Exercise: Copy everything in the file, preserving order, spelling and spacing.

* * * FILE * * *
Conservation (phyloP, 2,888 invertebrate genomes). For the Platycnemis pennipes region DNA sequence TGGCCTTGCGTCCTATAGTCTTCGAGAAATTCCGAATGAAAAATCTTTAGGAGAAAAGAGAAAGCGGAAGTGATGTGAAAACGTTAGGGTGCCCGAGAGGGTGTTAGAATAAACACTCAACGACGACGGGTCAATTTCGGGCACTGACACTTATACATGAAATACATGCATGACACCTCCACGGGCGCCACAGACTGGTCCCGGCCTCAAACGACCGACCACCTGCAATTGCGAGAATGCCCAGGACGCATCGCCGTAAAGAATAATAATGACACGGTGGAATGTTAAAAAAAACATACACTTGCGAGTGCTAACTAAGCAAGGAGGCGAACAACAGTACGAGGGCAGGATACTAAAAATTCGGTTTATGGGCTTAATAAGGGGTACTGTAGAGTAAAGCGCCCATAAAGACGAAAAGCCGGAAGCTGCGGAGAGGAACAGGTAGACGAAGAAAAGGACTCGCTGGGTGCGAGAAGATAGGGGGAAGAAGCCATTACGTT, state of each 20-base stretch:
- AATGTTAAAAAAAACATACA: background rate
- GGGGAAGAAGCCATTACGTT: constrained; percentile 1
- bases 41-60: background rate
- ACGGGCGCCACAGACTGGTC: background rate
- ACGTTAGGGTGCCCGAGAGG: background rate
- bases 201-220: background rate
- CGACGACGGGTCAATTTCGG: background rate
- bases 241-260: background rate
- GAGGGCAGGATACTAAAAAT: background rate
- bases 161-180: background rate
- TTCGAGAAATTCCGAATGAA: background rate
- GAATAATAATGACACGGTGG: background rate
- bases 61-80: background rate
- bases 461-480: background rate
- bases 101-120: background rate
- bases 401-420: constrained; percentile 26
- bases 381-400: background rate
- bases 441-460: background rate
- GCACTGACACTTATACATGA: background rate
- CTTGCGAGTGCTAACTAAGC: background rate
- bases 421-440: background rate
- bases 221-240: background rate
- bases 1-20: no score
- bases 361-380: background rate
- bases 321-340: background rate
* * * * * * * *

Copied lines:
Conservation (phyloP, 2,888 invertebrate genomes). For the Platycnemis pennipes region DNA sequence TGGCCTTGCGTCCTATAGTCTTCGAGAAATTCCGAATGAAAAATCTTTAGGAGAAAAGAGAAAGCGGAAGTGATGTGAAAACGTTAGGGTGCCCGAGAGGGTGTTAGAATAAACACTCAACGACGACGGGTCAATTTCGGGCACTGACACTTATACATGAAATACATGCATGACACCTCCACGGGCGCCACAGACTGGTCCCGGCCTCAAACGACCGACCACCTGCAATTGCGAGAATGCCCAGGACGCATCGCCGTAAAGAATAATAATGACACGGTGGAATGTTAAAAAAAACATACACTTGCGAGTGCTAACTAAGCAAGGAGGCGAACAACAGTACGAGGGCAGGATACTAAAAATTCGGTTTATGGGCTTAATAAGGGGTACTGTAGAGTAAAGCGCCCATAAAGACGAAAAGCCGGAAGCTGCGGAGAGGAACAGGTAGACGAAGAAAAGGACTCGCTGGGTGCGAGAAGATAGGGGGAAGAAGCCATTACGTT, state of each 20-base stretch:
- AATGTTAAAAAAAACATACA: background rate
- GGGGAAGAAGCCATTACGTT: constrained; percentile 1
- bases 41-60: background rate
- ACGGGCGCCACAGACTGGTC: background rate
- ACGTTAGGGTGCCCGAGAGG: background rate
- bases 201-220: background rate
- CGACGACGGGTCAATTTCGG: background rate
- bases 241-260: background rate
- GAGGGCAGGATACTAAAAAT: background rate
- bases 161-180: background rate
- TTCGAGAAATTCCGAATGAA: background rate
- GAATAATAATGACACGGTGG: background rate
- bases 61-80: background rate
- bases 461-480: background rate
- bases 101-120: background rate
- bases 401-420: constrained; percentile 26
- bases 381-400: background rate
- bases 441-460: background rate
- GCACTGACACTTATACATGA: background rate
- CTTGCGAGTGCTAACTAAGC: background rate
- bases 421-440: background rate
- bases 221-240: background rate
- bases 1-20: no score
- bases 361-380: background rate
- bases 321-340: background rate